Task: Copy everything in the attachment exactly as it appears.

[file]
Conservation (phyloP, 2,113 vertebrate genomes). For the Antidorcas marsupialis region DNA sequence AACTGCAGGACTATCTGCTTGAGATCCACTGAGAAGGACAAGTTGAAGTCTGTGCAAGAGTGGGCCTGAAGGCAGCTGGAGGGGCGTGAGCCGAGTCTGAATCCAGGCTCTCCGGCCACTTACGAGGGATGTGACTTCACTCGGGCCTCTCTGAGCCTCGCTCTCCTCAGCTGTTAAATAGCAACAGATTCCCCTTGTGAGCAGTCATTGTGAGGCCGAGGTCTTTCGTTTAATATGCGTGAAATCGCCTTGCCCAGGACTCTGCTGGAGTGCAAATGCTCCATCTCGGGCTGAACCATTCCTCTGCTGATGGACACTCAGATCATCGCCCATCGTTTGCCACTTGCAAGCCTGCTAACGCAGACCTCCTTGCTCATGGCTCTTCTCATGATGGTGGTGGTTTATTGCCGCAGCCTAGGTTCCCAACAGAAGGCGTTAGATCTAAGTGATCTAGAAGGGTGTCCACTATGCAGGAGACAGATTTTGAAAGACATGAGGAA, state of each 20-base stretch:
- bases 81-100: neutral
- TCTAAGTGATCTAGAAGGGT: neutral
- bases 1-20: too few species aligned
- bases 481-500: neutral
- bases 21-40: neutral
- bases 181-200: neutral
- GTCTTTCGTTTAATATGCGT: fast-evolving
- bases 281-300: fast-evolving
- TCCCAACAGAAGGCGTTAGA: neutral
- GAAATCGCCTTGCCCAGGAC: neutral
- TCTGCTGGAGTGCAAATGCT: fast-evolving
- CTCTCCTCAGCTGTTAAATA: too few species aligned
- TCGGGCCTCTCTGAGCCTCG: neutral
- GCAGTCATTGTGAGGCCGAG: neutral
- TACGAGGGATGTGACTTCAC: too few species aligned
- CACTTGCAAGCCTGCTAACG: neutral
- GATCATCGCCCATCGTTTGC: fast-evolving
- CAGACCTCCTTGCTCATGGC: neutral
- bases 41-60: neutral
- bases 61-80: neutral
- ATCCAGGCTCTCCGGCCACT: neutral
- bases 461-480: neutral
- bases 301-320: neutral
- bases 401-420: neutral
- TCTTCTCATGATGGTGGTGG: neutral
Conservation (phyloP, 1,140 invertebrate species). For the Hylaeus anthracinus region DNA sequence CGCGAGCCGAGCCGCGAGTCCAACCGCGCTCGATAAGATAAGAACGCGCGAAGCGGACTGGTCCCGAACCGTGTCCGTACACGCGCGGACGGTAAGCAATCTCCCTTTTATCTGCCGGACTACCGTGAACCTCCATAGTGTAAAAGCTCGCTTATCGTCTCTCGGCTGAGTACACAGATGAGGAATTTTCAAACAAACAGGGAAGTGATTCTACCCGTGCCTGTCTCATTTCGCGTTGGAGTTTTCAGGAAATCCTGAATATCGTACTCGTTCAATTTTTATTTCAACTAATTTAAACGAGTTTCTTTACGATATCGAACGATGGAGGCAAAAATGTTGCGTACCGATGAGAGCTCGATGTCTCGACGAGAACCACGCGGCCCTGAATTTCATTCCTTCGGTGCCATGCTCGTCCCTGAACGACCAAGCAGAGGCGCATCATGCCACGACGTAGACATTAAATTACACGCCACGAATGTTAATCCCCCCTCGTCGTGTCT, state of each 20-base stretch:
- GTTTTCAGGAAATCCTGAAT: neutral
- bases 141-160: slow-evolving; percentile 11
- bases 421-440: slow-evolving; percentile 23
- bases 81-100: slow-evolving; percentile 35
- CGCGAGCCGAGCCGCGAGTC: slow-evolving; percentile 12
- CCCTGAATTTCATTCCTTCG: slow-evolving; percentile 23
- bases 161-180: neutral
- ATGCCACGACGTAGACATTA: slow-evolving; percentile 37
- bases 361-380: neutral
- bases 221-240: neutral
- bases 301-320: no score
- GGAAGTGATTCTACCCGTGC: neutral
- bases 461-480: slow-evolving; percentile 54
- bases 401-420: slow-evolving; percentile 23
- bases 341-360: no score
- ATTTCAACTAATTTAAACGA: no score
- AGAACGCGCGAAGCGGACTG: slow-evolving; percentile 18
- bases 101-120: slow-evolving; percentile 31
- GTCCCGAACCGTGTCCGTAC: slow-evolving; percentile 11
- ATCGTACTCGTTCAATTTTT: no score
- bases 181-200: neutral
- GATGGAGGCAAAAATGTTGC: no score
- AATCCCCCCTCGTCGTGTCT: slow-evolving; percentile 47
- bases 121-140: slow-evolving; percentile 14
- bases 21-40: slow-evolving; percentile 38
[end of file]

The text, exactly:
Conservation (phyloP, 2,113 vertebrate genomes). For the Antidorcas marsupialis region DNA sequence AACTGCAGGACTATCTGCTTGAGATCCACTGAGAAGGACAAGTTGAAGTCTGTGCAAGAGTGGGCCTGAAGGCAGCTGGAGGGGCGTGAGCCGAGTCTGAATCCAGGCTCTCCGGCCACTTACGAGGGATGTGACTTCACTCGGGCCTCTCTGAGCCTCGCTCTCCTCAGCTGTTAAATAGCAACAGATTCCCCTTGTGAGCAGTCATTGTGAGGCCGAGGTCTTTCGTTTAATATGCGTGAAATCGCCTTGCCCAGGACTCTGCTGGAGTGCAAATGCTCCATCTCGGGCTGAACCATTCCTCTGCTGATGGACACTCAGATCATCGCCCATCGTTTGCCACTTGCAAGCCTGCTAACGCAGACCTCCTTGCTCATGGCTCTTCTCATGATGGTGGTGGTTTATTGCCGCAGCCTAGGTTCCCAACAGAAGGCGTTAGATCTAAGTGATCTAGAAGGGTGTCCACTATGCAGGAGACAGATTTTGAAAGACATGAGGAA, state of each 20-base stretch:
- bases 81-100: neutral
- TCTAAGTGATCTAGAAGGGT: neutral
- bases 1-20: too few species aligned
- bases 481-500: neutral
- bases 21-40: neutral
- bases 181-200: neutral
- GTCTTTCGTTTAATATGCGT: fast-evolving
- bases 281-300: fast-evolving
- TCCCAACAGAAGGCGTTAGA: neutral
- GAAATCGCCTTGCCCAGGAC: neutral
- TCTGCTGGAGTGCAAATGCT: fast-evolving
- CTCTCCTCAGCTGTTAAATA: too few species aligned
- TCGGGCCTCTCTGAGCCTCG: neutral
- GCAGTCATTGTGAGGCCGAG: neutral
- TACGAGGGATGTGACTTCAC: too few species aligned
- CACTTGCAAGCCTGCTAACG: neutral
- GATCATCGCCCATCGTTTGC: fast-evolving
- CAGACCTCCTTGCTCATGGC: neutral
- bases 41-60: neutral
- bases 61-80: neutral
- ATCCAGGCTCTCCGGCCACT: neutral
- bases 461-480: neutral
- bases 301-320: neutral
- bases 401-420: neutral
- TCTTCTCATGATGGTGGTGG: neutral
Conservation (phyloP, 1,140 invertebrate species). For the Hylaeus anthracinus region DNA sequence CGCGAGCCGAGCCGCGAGTCCAACCGCGCTCGATAAGATAAGAACGCGCGAAGCGGACTGGTCCCGAACCGTGTCCGTACACGCGCGGACGGTAAGCAATCTCCCTTTTATCTGCCGGACTACCGTGAACCTCCATAGTGTAAAAGCTCGCTTATCGTCTCTCGGCTGAGTACACAGATGAGGAATTTTCAAACAAACAGGGAAGTGATTCTACCCGTGCCTGTCTCATTTCGCGTTGGAGTTTTCAGGAAATCCTGAATATCGTACTCGTTCAATTTTTATTTCAACTAATTTAAACGAGTTTCTTTACGATATCGAACGATGGAGGCAAAAATGTTGCGTACCGATGAGAGCTCGATGTCTCGACGAGAACCACGCGGCCCTGAATTTCATTCCTTCGGTGCCATGCTCGTCCCTGAACGACCAAGCAGAGGCGCATCATGCCACGACGTAGACATTAAATTACACGCCACGAATGTTAATCCCCCCTCGTCGTGTCT, state of each 20-base stretch:
- GTTTTCAGGAAATCCTGAAT: neutral
- bases 141-160: slow-evolving; percentile 11
- bases 421-440: slow-evolving; percentile 23
- bases 81-100: slow-evolving; percentile 35
- CGCGAGCCGAGCCGCGAGTC: slow-evolving; percentile 12
- CCCTGAATTTCATTCCTTCG: slow-evolving; percentile 23
- bases 161-180: neutral
- ATGCCACGACGTAGACATTA: slow-evolving; percentile 37
- bases 361-380: neutral
- bases 221-240: neutral
- bases 301-320: no score
- GGAAGTGATTCTACCCGTGC: neutral
- bases 461-480: slow-evolving; percentile 54
- bases 401-420: slow-evolving; percentile 23
- bases 341-360: no score
- ATTTCAACTAATTTAAACGA: no score
- AGAACGCGCGAAGCGGACTG: slow-evolving; percentile 18
- bases 101-120: slow-evolving; percentile 31
- GTCCCGAACCGTGTCCGTAC: slow-evolving; percentile 11
- ATCGTACTCGTTCAATTTTT: no score
- bases 181-200: neutral
- GATGGAGGCAAAAATGTTGC: no score
- AATCCCCCCTCGTCGTGTCT: slow-evolving; percentile 47
- bases 121-140: slow-evolving; percentile 14
- bases 21-40: slow-evolving; percentile 38